√ How do you handle a complainant’s request to withdraw a complaint?

If a complainant seeks to withdraw his or her discrimination complaint, what do you do? What are the complainant’s rights should s/he choose to re-file the complaint?

√ What is the policy for reducing witness statements to writing?

Once you have completed interviews of the parties to a complaint as well as any witnesses, what is the policy or procedure for reducing the statements of the parties and witnesses to writing? Who writes the statements? Do the statements need to be signed? Must they be notarized? What if an interviewee is Limited English Proficient?

√ What is the policy on sexual harassment and is it publicized?

You must have a full understanding of the sexual harassment policies of your agency, company, or organization. Make sure the policies are well-known at all levels. Conduct periodic training to minimize the potential for a discrimination complaint based on sexual harassment to be filed. Convey a “no tolerance” position on the subject. If your review of the sexual harassment policies reveals the need for correction or clarification, pursue this with your EO leadership. The more comprehensive and more effective the sexual harassment policies, the less likely you will face this type of complaint.

√ What are your policies for handling accommodation and modification requests?

Knowing the policies for handling disability-based or religious-based requests for accommodation or modification is central to effectively and successfully resolving these issues. Staff must be trained regularly on these policies and how to implement them from the moment a beneficiary or potential beneficiary makes that initial request. Reasonable accommodation and modification processes are highly interactive and having a well-trained staff goes far in alleviating these types of complaints.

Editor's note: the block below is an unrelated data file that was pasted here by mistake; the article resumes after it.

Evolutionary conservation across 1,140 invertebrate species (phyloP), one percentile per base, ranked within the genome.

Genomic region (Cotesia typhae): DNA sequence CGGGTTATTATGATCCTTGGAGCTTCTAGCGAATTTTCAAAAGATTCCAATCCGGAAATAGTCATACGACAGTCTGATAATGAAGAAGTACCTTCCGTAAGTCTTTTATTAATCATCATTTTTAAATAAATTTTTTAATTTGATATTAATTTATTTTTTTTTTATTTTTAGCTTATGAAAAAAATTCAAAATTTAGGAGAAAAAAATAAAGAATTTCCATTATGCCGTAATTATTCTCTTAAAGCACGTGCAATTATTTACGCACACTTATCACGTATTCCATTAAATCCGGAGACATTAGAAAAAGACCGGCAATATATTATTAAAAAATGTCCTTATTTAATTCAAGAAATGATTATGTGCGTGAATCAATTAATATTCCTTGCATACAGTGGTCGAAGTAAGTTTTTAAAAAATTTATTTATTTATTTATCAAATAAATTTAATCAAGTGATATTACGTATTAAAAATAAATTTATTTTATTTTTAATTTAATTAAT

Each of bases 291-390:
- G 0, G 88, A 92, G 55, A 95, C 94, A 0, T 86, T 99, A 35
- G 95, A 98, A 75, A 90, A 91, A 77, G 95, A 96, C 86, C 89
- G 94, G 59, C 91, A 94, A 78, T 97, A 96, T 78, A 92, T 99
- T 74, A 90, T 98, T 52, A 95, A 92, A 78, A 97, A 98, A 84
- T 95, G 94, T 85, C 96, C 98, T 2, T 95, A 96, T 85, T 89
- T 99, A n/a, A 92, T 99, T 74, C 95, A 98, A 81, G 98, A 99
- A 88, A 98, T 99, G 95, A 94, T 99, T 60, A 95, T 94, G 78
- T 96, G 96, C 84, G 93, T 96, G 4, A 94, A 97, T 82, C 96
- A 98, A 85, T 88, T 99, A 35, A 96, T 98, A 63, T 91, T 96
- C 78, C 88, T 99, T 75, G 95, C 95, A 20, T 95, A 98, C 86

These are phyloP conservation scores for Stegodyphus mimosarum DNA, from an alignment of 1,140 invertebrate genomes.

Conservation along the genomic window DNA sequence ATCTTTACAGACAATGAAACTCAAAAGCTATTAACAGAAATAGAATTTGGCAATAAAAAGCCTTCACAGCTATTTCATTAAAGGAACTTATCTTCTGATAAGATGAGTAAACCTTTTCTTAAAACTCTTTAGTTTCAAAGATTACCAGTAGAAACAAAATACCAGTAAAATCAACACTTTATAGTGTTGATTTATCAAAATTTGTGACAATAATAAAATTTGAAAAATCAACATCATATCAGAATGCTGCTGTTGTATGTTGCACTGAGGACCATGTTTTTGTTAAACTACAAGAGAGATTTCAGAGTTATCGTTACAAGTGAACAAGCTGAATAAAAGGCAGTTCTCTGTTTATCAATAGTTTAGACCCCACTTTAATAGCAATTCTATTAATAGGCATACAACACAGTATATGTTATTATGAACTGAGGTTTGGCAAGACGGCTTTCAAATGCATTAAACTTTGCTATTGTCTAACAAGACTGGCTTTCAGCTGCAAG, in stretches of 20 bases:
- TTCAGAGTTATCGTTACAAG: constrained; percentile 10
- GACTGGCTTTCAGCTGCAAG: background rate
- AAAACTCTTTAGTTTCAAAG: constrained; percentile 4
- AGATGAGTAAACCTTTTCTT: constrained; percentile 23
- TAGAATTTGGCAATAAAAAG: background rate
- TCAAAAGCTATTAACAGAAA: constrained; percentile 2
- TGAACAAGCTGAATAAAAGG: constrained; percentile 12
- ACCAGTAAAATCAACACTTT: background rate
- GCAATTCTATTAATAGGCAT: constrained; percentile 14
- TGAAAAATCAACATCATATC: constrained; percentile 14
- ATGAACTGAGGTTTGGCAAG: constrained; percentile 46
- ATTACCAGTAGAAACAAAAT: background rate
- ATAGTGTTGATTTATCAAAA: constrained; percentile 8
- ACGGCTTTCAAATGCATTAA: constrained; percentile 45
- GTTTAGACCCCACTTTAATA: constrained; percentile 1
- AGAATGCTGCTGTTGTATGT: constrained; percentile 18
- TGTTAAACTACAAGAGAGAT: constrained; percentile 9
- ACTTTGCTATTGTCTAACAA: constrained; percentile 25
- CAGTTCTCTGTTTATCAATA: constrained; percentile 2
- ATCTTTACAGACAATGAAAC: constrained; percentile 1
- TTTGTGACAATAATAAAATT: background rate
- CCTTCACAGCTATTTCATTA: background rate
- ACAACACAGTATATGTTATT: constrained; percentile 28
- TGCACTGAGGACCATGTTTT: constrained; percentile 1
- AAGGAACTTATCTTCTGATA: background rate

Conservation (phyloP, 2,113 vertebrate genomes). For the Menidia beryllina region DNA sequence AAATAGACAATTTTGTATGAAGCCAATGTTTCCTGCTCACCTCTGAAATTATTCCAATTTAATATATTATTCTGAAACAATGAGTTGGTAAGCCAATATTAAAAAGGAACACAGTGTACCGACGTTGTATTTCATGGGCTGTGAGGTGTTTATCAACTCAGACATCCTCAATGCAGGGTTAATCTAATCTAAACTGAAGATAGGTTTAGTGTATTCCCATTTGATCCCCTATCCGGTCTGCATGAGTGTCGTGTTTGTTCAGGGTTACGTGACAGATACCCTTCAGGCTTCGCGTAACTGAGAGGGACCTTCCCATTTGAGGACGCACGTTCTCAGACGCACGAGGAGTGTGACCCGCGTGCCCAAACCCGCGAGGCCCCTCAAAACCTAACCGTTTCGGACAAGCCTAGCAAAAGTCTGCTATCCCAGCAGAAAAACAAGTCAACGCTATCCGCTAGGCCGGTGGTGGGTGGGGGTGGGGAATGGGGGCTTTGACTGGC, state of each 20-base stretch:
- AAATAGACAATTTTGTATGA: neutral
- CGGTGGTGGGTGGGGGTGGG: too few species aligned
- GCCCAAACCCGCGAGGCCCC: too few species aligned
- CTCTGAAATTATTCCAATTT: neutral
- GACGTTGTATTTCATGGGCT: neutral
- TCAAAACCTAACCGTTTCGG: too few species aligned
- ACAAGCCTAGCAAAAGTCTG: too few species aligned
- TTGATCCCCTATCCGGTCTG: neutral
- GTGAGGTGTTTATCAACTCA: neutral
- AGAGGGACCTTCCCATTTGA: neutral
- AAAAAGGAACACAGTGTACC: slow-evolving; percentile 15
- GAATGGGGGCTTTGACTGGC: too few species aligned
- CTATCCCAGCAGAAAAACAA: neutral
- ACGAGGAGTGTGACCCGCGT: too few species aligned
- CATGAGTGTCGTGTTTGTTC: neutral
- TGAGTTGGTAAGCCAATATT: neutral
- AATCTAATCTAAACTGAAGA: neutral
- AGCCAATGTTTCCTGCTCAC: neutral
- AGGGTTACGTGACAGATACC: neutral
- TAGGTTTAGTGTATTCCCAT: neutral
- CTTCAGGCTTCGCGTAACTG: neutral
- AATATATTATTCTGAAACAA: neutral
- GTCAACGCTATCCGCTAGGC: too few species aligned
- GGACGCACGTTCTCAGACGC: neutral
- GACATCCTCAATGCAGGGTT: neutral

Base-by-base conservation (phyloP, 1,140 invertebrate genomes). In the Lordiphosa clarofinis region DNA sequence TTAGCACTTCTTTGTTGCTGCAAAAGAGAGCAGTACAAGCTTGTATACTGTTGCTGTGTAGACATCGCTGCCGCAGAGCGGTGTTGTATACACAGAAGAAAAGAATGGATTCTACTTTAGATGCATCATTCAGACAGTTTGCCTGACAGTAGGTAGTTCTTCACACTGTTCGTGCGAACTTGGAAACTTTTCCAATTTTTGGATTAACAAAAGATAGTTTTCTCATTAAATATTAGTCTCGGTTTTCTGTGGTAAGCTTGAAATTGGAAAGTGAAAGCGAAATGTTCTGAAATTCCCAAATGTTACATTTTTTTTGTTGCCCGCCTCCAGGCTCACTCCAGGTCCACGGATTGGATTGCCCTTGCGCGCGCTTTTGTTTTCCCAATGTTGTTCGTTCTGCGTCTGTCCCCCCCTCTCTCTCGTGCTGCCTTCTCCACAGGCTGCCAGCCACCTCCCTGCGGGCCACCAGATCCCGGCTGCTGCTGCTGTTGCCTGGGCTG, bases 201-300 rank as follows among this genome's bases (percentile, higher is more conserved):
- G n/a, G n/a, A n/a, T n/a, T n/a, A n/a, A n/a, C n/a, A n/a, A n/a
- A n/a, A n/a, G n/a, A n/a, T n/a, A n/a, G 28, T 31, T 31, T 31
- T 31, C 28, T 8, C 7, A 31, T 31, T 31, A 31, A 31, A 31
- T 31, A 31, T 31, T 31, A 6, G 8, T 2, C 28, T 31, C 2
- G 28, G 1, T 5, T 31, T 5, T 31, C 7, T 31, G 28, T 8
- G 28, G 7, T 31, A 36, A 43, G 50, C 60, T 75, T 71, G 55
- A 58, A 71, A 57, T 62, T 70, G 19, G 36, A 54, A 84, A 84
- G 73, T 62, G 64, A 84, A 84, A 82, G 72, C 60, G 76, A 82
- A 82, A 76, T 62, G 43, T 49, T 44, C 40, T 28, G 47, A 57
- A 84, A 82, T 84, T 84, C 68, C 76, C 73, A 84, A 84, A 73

√ How do you handle persons with Limited English Proficiency (LEP)?

As our communities benefit from the skills, knowledge, and experiences of increasingly diverse peoples, some of whom are not proficient in the English language, we must afford them access to, and the benefit of, all aid, training, benefits, or services for which they meet the essential eligibility requirements. What are the procedures you have in place for handling LEP-persons in your community? What if you receive an LEP-person who does not speak any of the languages spoken by a majority of the population in your community? What are the resources available to you at the federal, state, and local levels for assisting LEP-persons? Is your staff trained to handle LEP-persons from the moment they come through your doors? If you are part of the One Stop delivery system, how do you handle translation of orientation materials, unemployment insurance forms, and the like?